God Didn't Say That

Bible Translations and Mistranslations

Q&A: The Original Baptism

From the About page comes a question about baptism, the essence of which is the observation that the words we now translate “baptize,” “baptism,” “[John the] Baptist,” etc. were actually ordinary words in Greek, like our “wash” in English. They were not technical religious terms like the English “baptize,” and the Greek words did not mean what the modern English “baptize” does.

So perhaps instead of “baptism” we should translate “washing.”

But it’s a little more complicated than that.

Greek Baptism

The Greek word for “baptize” is baptizo.

We know from passages like Mark 7:4 that the word can mean simply “wash”: “[The Pharisees and Jews] do not eat after returning from the marketplace unless they have washed [baptizo] … [Other traditions include] the washing [baptismos] of [various eating vessels].”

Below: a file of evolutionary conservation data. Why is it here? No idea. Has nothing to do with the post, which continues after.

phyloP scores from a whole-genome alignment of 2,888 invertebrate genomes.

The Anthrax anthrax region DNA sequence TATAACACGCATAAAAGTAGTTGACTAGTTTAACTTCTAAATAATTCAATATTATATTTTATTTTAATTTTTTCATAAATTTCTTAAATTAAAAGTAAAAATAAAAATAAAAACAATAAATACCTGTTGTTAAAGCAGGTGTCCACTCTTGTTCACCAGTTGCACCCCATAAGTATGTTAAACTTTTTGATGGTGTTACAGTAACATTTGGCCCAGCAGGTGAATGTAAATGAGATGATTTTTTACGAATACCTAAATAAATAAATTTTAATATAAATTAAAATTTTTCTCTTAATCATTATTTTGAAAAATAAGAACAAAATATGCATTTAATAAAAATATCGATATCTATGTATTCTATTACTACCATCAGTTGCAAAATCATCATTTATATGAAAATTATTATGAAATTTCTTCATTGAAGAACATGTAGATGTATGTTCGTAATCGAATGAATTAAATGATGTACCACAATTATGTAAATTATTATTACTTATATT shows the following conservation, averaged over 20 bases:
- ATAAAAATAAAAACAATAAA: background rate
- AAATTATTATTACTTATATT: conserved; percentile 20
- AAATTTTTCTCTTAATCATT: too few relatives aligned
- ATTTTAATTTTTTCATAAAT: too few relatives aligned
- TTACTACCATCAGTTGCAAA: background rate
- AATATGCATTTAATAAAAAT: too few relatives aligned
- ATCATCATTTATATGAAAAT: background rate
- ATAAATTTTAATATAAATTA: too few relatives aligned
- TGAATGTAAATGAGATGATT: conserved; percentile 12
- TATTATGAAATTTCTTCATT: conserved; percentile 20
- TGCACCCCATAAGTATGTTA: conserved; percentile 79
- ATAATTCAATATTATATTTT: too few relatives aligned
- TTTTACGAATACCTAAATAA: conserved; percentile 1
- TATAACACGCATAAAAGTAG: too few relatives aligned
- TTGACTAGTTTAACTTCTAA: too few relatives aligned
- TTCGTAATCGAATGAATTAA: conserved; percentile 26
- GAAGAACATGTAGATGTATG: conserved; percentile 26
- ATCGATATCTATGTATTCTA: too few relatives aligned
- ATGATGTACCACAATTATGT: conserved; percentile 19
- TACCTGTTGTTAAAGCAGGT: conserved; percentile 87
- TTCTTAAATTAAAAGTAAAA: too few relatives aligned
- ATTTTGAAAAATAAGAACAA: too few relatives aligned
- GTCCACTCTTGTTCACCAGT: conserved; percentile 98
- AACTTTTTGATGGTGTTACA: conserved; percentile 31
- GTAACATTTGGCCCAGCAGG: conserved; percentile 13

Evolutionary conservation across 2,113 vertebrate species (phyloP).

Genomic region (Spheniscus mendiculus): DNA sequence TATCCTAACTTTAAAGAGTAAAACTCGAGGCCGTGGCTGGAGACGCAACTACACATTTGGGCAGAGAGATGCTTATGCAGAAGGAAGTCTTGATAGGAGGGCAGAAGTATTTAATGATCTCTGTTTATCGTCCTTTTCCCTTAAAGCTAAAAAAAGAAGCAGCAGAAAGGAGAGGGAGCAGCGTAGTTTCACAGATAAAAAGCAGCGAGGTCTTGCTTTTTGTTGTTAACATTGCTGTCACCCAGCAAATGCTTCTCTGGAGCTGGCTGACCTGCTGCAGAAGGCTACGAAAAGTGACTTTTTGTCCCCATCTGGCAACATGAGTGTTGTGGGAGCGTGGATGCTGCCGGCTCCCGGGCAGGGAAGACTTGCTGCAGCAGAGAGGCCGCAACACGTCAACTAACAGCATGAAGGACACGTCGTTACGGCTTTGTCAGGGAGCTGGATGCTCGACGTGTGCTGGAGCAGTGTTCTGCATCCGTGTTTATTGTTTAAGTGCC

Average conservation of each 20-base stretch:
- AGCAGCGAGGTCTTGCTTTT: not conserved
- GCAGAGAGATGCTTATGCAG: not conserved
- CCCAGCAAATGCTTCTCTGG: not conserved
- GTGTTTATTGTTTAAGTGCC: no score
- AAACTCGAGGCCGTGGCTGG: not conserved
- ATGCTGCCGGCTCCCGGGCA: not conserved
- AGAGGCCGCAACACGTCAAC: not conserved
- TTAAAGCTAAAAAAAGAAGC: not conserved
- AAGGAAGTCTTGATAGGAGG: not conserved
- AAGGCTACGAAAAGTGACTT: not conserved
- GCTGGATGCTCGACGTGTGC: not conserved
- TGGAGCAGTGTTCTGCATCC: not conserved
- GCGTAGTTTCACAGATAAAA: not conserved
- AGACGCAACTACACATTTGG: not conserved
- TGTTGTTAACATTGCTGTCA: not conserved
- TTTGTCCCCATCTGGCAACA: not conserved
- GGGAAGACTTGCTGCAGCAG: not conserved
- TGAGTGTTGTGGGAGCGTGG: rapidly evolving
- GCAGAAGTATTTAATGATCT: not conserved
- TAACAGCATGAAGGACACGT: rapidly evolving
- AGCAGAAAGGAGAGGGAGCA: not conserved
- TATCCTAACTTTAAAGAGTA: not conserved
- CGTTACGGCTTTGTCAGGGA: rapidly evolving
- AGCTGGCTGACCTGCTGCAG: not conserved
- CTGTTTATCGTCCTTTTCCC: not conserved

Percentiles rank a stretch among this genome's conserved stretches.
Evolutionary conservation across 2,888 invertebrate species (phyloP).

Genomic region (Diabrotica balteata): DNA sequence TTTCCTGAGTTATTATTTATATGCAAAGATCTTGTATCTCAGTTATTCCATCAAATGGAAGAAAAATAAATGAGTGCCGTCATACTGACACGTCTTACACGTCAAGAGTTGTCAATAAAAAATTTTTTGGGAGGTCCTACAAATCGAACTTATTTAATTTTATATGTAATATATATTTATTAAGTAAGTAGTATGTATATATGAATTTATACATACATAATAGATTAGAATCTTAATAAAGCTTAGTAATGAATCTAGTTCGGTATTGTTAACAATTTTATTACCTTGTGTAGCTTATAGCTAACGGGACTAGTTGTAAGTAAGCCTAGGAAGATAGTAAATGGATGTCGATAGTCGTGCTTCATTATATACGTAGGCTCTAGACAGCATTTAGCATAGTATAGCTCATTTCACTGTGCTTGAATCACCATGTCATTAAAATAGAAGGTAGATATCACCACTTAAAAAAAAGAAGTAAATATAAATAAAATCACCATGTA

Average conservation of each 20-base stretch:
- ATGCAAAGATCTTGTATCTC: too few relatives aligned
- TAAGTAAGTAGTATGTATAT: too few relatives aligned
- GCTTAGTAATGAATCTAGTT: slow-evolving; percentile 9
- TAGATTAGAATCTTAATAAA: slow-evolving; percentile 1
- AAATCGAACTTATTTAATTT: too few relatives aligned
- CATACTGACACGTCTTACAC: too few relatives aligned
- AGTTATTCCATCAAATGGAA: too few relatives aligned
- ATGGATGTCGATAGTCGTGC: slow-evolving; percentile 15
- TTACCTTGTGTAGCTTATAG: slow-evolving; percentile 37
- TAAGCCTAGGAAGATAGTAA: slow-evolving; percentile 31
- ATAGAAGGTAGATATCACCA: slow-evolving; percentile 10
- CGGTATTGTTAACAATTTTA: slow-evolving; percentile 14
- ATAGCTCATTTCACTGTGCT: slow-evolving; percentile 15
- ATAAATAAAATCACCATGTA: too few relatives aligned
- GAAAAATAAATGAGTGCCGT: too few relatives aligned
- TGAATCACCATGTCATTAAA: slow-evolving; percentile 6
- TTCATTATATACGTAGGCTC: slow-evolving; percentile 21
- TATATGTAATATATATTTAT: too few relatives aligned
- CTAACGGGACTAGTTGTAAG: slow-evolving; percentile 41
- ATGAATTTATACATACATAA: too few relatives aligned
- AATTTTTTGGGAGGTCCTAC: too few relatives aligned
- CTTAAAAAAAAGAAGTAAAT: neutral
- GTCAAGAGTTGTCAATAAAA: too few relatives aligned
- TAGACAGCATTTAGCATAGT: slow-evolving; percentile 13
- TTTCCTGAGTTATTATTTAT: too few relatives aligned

We see similar evidence in Luke 11:38: “The Pharisee was amazed to see that [Jesus] didn’t wash [baptizo] before the meal.”

We also see the verb in the OT, once in II Kings 5:14, where it’s the Greek translation of the Hebrew taval (“dip” or “immerse”), and once in Isaiah 21:4, where the word seems out of context.

Equally, we find the verb baptizo in non-Biblical Greek texts — more on this below. In those contexts, too, the verb seems to be a general one.

From all of these sources, it’s clear that baptizo is a common verb, and the specialized “baptize” in English misrepresents the original Greek.
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August 24, 2010 Posted by | Q&A, translation practice | , , , , , , , , , , , , , , , | 28 Comments